Olivia Sandoval, who plays Janet on AMC’s Lodge 49, talks about what truly motivates Janet and her friendship with Liz.
Q: What initially attracted you to the show and to this character?
A: The writing drew me in right away. I was completely smitten. I remember my audition was this long and surreal monologue that seemed part Shakespeare and something from a J. Peterman catalog. It was truly bonkers and I had never seen anything like it. It was very hard to pinpoint Janet in terms of the classic actor homework: What does she want? Where is she coming from? Where is she going? Who is she? I was attracted to that challenge of how to ground someone who apparently lives in a parallel universe of their own design. Once I saw the rest of the scripts and the whole show, it was just pure magic and joy from start to finish.
Q: There are a lot of mysteries on this show, but Janet might be the biggest one of all. How would you describe her?
A: I see Janet as an embodiment of that American brand of greed. It’s a mix of ingenuity and narcissism. She’s pure bloodlust hiding behind the deceptive veil of meritocracy. Janet would like you to think she’s earned her success by simply being better and being gifted, but that really is just a spin on a simpler story of privilege. She knows how to talk her way into – or out of – anything. She’s perfected her own brand. She’s part magician, part entrepreneur. I bet there are many Janets running around Silicon Valley.
Q: In a cast full of dreamers, Janet is painfully practical. How do you think she balances the cast of Lodge 49?
A: Janet’s practicality is fed by the vision of her empire. In that sense, she is also a dreamer. It’s not that she doesn’t dream, but her dreams look vastly different than someone like Dud. In a world of ethereal, soft, non-judgmental dreaming, Janet represents the selfish and consumeristic version. When she dreams, she sees a path to a goal and sees obstacles along the way. She then devises a strategy to achieve the goal. She’s certainly no mystic, but she’s a seer in her own way. Her visions are narrow and self-serving, but she’s dedicated to them with unflinching postulancy. Janet is a very devout member of the Church of Janet. [Laughs]
Q: How would you describe the dynamic between Janet and Liz?
A: Even though it may not be a two-way street, I truly think that Liz is the closest thing to a friend that Janet has ever had. Sure, Janet’s ready to bleed Liz dry at any moment, but until then, let’s get froyo! It’s almost like Janet is cos-playing friendship: “Do we hug now? Is this what girlfriends do?” Liz completely disarms Janet, and quite literally when she punches her in the face. I think she’s drawn to that feeling because it’s unfamiliar and exciting. Janet is constantly surrounded by cultish followers and sycophants. Liz offers something different, like a window into another life. Liz wants nothing to do with Janet and that is an irresistible conquest.
Q: How do you think she balances her own sense of morality?
A: In her mind, it is a position of great honor to be thrown under the bus of Janet. You should be so lucky to be chosen as the sacrificial offering! It’s not that bad. We’ll throw you a big party before and then you get to go to a way more rad Heaven than the other Heavens. [Laughs] Janet and Liz are sort of dark reflections of each other, which keeps them tied whether they like it or not. Janet is a shadow of where Liz’s ambition could take her if she applied it. Liz is a shadow of Janet’s own deeper desire for connection and normalcy. As cynical as Liz is, she’s also surrounded by people who love her, which is something that Janet maybe never experienced in her life.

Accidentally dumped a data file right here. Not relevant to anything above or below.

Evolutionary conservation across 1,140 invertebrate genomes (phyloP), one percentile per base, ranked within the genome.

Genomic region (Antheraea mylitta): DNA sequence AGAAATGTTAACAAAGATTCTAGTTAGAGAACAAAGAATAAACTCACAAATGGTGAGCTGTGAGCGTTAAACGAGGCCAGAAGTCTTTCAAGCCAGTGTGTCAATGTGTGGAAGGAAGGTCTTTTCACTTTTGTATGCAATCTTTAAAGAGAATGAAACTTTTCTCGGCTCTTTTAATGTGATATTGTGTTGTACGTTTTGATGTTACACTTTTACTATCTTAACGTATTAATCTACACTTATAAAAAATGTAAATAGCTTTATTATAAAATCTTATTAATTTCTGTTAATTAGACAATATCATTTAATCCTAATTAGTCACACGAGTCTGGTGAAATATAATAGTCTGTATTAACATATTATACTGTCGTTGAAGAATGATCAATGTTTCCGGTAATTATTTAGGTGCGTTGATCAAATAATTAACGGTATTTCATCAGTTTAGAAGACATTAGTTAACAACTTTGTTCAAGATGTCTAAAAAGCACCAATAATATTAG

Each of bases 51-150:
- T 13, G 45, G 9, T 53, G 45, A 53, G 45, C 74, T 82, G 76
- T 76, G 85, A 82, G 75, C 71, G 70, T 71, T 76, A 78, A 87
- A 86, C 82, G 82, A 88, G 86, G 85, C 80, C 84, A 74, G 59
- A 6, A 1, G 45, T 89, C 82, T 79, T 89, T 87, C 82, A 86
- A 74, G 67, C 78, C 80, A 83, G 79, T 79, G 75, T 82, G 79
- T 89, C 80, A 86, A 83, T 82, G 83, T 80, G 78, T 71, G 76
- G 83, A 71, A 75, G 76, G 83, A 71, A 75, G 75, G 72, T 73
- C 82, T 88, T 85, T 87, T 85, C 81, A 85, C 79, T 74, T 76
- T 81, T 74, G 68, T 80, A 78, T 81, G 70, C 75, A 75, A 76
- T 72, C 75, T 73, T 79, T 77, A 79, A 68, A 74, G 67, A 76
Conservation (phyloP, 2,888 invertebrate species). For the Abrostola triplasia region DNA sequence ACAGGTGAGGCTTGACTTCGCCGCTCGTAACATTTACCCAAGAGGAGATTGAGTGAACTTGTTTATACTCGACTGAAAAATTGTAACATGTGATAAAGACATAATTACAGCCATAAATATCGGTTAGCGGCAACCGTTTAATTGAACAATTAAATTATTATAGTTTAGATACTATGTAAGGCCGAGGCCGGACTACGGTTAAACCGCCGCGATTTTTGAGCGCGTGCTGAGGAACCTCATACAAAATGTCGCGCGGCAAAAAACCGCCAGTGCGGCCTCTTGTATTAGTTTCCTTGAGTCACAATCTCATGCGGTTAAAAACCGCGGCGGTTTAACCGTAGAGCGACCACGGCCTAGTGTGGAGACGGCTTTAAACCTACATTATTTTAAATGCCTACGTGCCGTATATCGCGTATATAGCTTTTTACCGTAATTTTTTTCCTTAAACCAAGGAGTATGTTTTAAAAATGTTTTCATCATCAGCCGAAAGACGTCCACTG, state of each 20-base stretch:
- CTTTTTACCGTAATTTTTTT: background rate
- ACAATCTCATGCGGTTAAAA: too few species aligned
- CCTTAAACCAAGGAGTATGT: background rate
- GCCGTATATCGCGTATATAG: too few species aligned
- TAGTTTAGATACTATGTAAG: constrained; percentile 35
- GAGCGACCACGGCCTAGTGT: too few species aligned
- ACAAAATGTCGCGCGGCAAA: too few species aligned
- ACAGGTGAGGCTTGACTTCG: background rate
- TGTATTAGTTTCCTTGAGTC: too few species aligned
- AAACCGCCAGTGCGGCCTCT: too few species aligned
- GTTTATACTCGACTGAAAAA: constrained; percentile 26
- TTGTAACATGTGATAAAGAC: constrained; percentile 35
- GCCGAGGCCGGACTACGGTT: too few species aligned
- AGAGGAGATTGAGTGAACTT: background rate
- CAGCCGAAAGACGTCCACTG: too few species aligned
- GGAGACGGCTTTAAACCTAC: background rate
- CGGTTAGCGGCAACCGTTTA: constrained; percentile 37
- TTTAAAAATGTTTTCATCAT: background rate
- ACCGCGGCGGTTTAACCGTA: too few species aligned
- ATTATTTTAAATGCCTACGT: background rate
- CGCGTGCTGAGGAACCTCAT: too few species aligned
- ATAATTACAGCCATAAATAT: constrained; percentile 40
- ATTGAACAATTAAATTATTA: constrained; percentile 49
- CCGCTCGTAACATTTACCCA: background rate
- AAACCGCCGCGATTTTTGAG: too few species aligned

Q: What attracts Janet about Dud’s quest? Is it only about money with her?
A: Money is certainly the god that she worships – no doubt about it – but I think it’s the scapegoat for the real thing, which is the desire to love and be loved in return. Janet doesn’t know how to approach anything without an ulterior motive. She has no idea how to just be a friend or a person. It all has to be a means to an end. I bet even in her childhood, love was something to be earned and bought: “Talk to me when you bring home an A or your first million.” I think she sees this merry band of weirdos and even though she lacks the insight to understand her own impetus, it’s ultimately the camaraderie that she wants. The money is there to preserve her reputation and empire, which is how she measures her own self-worth. She’s really on the hunt for deeper meaning. So, it is magic – in her own way.
Q: How does it land on her when she’s finally arrested in Mexico? Did she ever expect that? Can Janet ever truly be stopped?
A: I think Janet has such profound tunnel vision in Mexico that she is truly surprised when she’s arrested, even though there are so many obvious signs along the way. I wouldn’t worry too much about her. She’s a true Darwinian. She’s the cockroach that will be left after the apocalypse. [Laughs]
Q: What excited you most about Season 2?
A: There was so much opportunity for adventure in this season. I was eagerly waiting for the arrival of scripts – not just as an actor but as a reader and a fan. Just when I thought I knew where the story was heading, someone jumps out of a plane on fire. The imagination of the great minds behind the show is just so delightful. It’s humbling that I get to be a part of this magical universe. It’s a dream job and Janet is a dream part.
Lodge 49 airs Mondays at 10/9c.
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